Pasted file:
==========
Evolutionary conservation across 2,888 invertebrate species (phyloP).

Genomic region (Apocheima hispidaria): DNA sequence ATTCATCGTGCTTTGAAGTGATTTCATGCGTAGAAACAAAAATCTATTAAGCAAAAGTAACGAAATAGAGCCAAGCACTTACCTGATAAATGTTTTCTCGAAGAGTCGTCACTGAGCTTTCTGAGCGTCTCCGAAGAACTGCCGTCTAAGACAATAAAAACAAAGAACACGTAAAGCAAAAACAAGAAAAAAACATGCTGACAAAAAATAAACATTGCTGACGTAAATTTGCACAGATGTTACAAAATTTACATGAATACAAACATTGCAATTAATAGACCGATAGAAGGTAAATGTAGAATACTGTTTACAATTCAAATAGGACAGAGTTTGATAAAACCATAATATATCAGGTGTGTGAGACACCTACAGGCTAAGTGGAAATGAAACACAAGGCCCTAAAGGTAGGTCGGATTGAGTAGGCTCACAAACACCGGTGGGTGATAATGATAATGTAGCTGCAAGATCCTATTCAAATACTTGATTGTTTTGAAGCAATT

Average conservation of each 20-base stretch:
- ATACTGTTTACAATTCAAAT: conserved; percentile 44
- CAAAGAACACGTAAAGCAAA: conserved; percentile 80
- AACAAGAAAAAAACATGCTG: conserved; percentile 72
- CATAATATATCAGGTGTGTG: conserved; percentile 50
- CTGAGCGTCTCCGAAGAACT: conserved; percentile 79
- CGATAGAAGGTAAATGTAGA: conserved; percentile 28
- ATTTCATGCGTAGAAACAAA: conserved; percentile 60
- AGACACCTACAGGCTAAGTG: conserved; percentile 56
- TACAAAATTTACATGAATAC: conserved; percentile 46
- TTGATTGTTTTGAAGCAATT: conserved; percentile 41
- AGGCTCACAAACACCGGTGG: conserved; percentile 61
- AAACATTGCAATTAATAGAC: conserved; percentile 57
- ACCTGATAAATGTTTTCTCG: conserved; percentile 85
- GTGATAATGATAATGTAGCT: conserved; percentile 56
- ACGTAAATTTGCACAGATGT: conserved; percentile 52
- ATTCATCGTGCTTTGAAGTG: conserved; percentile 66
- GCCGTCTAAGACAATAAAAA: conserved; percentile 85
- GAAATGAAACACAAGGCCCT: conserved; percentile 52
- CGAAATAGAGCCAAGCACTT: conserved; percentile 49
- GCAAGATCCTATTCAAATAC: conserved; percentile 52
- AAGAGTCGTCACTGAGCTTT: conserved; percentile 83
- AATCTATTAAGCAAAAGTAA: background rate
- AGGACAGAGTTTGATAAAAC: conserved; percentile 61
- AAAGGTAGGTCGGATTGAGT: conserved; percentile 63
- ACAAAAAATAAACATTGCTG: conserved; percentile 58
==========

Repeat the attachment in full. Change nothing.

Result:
Evolutionary conservation across 2,888 invertebrate species (phyloP).

Genomic region (Apocheima hispidaria): DNA sequence ATTCATCGTGCTTTGAAGTGATTTCATGCGTAGAAACAAAAATCTATTAAGCAAAAGTAACGAAATAGAGCCAAGCACTTACCTGATAAATGTTTTCTCGAAGAGTCGTCACTGAGCTTTCTGAGCGTCTCCGAAGAACTGCCGTCTAAGACAATAAAAACAAAGAACACGTAAAGCAAAAACAAGAAAAAAACATGCTGACAAAAAATAAACATTGCTGACGTAAATTTGCACAGATGTTACAAAATTTACATGAATACAAACATTGCAATTAATAGACCGATAGAAGGTAAATGTAGAATACTGTTTACAATTCAAATAGGACAGAGTTTGATAAAACCATAATATATCAGGTGTGTGAGACACCTACAGGCTAAGTGGAAATGAAACACAAGGCCCTAAAGGTAGGTCGGATTGAGTAGGCTCACAAACACCGGTGGGTGATAATGATAATGTAGCTGCAAGATCCTATTCAAATACTTGATTGTTTTGAAGCAATT

Average conservation of each 20-base stretch:
- ATACTGTTTACAATTCAAAT: conserved; percentile 44
- CAAAGAACACGTAAAGCAAA: conserved; percentile 80
- AACAAGAAAAAAACATGCTG: conserved; percentile 72
- CATAATATATCAGGTGTGTG: conserved; percentile 50
- CTGAGCGTCTCCGAAGAACT: conserved; percentile 79
- CGATAGAAGGTAAATGTAGA: conserved; percentile 28
- ATTTCATGCGTAGAAACAAA: conserved; percentile 60
- AGACACCTACAGGCTAAGTG: conserved; percentile 56
- TACAAAATTTACATGAATAC: conserved; percentile 46
- TTGATTGTTTTGAAGCAATT: conserved; percentile 41
- AGGCTCACAAACACCGGTGG: conserved; percentile 61
- AAACATTGCAATTAATAGAC: conserved; percentile 57
- ACCTGATAAATGTTTTCTCG: conserved; percentile 85
- GTGATAATGATAATGTAGCT: conserved; percentile 56
- ACGTAAATTTGCACAGATGT: conserved; percentile 52
- ATTCATCGTGCTTTGAAGTG: conserved; percentile 66
- GCCGTCTAAGACAATAAAAA: conserved; percentile 85
- GAAATGAAACACAAGGCCCT: conserved; percentile 52
- CGAAATAGAGCCAAGCACTT: conserved; percentile 49
- GCAAGATCCTATTCAAATAC: conserved; percentile 52
- AAGAGTCGTCACTGAGCTTT: conserved; percentile 83
- AATCTATTAAGCAAAAGTAA: background rate
- AGGACAGAGTTTGATAAAAC: conserved; percentile 61
- AAAGGTAGGTCGGATTGAGT: conserved; percentile 63
- ACAAAAAATAAACATTGCTG: conserved; percentile 58